The best PYME installation method will depend on your background and whether you are already using python on your computer.
If you have an existing PYME installation, we recommend removing it before installing a new one.
Executable installers (Windows and OSX)¶
Recommended if you don’t already have python on your computer and/or are unfamiliar with python. Download the latest installer from https://python-microscopy.org/downloads/. Double-click the installer and follow instructions.
Installing using conda¶
conda config --append channels anaconda conda config --add channels david_baddeley conda create -n pyme python=3.6 pyme-depends-strict python-microscopy
To run programs from the command prompt, you will need to run conda activate pyme before running the program.
The inclusion of pyme-depends-strict above pins all the PYME dependencies as well as their dependencies to fixed, known good versions. This blunt way of avoiding dependency conflicts was introduced after having been burnt once too often by packaging issues in our dependencies. It is particularly useful if you are also using uncurated channels such as conda-forge. In general omitting pyme-depends-strict, and simply running conda create -n pyme python=3.6 python-microscopy should be enough to give a functioning install, but there is a small chance that you will need to fix dependency conflicts.
Which Python version? As of 2020/12/07, we recommend python 3.6 or 3.7 for new installs. We plan to add support for python=3.8 in the near future, but until such time downgrading to either 3.6 or 3.7 with and explicit python=3.x argument to conda create is required.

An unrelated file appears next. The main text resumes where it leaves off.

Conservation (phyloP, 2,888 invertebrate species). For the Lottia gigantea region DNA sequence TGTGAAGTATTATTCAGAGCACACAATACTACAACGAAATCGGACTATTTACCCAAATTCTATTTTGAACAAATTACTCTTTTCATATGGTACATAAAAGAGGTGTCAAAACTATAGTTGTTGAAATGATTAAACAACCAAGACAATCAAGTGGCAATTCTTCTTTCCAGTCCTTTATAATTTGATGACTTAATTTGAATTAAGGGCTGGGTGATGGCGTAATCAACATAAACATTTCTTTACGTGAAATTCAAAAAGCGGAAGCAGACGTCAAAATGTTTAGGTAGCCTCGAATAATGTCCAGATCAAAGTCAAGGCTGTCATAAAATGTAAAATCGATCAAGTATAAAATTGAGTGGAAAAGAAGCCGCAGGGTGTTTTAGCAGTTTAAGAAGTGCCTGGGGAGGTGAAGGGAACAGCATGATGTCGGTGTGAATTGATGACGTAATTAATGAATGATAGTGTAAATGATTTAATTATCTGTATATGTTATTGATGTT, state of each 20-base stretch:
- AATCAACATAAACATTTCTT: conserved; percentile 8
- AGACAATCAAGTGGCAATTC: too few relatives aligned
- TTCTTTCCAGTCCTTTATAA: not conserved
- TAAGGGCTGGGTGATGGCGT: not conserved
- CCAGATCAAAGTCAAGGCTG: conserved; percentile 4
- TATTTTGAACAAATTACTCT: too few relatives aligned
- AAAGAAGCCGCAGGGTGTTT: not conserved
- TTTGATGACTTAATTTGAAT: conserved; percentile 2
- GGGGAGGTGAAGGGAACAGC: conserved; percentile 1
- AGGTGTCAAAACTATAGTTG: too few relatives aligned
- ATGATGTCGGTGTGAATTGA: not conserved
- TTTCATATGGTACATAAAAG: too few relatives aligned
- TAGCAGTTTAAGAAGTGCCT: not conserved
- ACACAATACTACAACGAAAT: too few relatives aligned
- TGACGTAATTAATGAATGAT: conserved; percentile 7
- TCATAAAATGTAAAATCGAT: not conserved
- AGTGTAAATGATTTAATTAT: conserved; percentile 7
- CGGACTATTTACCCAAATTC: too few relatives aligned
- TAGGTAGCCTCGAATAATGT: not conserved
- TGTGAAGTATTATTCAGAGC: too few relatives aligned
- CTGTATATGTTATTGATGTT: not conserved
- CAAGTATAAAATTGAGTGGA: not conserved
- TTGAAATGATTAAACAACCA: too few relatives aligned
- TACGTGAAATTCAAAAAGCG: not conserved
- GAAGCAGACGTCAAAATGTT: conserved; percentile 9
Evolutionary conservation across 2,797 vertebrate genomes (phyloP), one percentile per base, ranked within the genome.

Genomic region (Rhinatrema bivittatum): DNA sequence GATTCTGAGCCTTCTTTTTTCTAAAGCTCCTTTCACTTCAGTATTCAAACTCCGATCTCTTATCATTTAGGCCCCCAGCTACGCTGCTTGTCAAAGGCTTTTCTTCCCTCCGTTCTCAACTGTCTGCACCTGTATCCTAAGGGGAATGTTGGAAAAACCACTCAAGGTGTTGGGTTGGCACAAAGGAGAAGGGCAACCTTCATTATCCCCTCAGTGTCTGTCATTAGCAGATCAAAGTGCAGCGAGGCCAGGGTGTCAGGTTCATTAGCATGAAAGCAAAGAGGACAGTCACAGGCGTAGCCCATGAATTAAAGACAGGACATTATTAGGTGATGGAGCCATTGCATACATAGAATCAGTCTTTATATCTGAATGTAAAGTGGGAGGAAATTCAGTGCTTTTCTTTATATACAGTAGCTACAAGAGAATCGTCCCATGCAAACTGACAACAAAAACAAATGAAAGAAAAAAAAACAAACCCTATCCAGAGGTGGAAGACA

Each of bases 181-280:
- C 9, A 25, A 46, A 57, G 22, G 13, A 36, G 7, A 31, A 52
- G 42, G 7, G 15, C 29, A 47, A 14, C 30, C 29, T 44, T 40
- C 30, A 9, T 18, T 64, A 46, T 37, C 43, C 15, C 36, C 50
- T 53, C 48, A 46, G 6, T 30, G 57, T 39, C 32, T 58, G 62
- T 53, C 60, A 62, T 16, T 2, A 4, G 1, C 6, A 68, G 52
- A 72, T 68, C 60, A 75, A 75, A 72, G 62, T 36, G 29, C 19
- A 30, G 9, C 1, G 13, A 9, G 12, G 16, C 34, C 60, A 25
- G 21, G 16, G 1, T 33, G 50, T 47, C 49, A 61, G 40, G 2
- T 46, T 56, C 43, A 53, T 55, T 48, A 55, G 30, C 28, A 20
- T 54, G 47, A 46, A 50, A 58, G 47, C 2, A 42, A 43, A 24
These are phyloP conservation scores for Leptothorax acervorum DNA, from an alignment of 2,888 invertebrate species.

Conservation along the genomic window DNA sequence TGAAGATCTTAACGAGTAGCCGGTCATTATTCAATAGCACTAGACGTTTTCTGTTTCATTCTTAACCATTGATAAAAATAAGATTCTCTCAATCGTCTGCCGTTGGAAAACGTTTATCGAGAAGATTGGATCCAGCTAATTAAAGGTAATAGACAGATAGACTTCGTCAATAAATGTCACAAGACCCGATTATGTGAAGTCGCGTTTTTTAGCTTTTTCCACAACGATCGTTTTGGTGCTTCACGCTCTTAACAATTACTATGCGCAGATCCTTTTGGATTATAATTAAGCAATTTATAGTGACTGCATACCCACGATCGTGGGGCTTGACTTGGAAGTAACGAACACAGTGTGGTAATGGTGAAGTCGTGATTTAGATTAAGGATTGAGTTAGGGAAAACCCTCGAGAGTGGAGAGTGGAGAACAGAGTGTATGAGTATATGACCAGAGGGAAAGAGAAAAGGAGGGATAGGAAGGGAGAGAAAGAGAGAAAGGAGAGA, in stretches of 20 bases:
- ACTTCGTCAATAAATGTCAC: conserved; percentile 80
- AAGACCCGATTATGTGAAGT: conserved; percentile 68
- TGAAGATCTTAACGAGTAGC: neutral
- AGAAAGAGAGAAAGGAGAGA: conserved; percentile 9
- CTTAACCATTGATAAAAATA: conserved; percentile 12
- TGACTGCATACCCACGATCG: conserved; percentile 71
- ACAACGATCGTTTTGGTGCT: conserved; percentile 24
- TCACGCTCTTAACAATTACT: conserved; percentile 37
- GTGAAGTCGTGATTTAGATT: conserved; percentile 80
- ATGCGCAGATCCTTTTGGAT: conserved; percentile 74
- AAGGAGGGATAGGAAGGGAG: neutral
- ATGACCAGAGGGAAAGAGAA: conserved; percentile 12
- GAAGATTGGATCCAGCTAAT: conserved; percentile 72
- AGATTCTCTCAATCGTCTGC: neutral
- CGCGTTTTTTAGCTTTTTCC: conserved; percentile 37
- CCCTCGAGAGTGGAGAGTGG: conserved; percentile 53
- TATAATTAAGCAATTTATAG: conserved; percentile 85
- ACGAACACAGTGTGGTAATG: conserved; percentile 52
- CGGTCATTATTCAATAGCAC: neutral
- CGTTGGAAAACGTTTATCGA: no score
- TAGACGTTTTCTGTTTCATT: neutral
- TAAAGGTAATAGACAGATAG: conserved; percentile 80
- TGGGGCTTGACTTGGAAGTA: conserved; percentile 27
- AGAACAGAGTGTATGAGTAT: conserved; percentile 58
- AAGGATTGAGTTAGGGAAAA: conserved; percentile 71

Assuming that you’ve installed using either the executable or conda routes, you can update PYME by dropping into the Anaconda prompt 1 and entering:
conda update python-microscopy
This assumes a basic familiarity with python and conda. We maintain a conda metapackage,
pyme-depends for PYMEs dependencies, and reccomend a separate conda environment for development installs. Entering the following at the command prompt should get you a functional system, alter to suit your needs:
conda config --add channels david_baddeley conda create -n pyme pyme-depends python=X.X conda activate pyme git clone https://github.com/python-microscopy/python-microscopy.git cd python-microscopy python setup.py develop
On OSX, use
/path/to/conda/environment/python.app/Contents/MacOS/python setup.py develop instead of
python setup.py develop so that the PYME programs can access the screen.
Enable bioformats data importers¶
Install a JAVA JDK or JRE. Open a command prompt in the installation
environment and enter
conda install javabridge conda install python-bioformats
Caveat: This currently only works on OSX. If conda packages for javabridge and bioformats don’t work, try pip.
Locate the PYMEVisualize (VisGUI) desktop shortcut. Double-click it and confirm the program launches. If you don’t have a desktop shortcut, launch any of the following programs from an anaconda prompt, which should have been installed as part of PYME.
This is for viewing images. The -t option initiates a test mode which displays an image of random noise.
This for acquiring data from a custom microscope. When launched without any options, it will start with simulated hardware. It will display a live image of random noise, streamed from a simulated camera.
This is for viewing point data sets. It shows a blank canvas when launched without any parameters.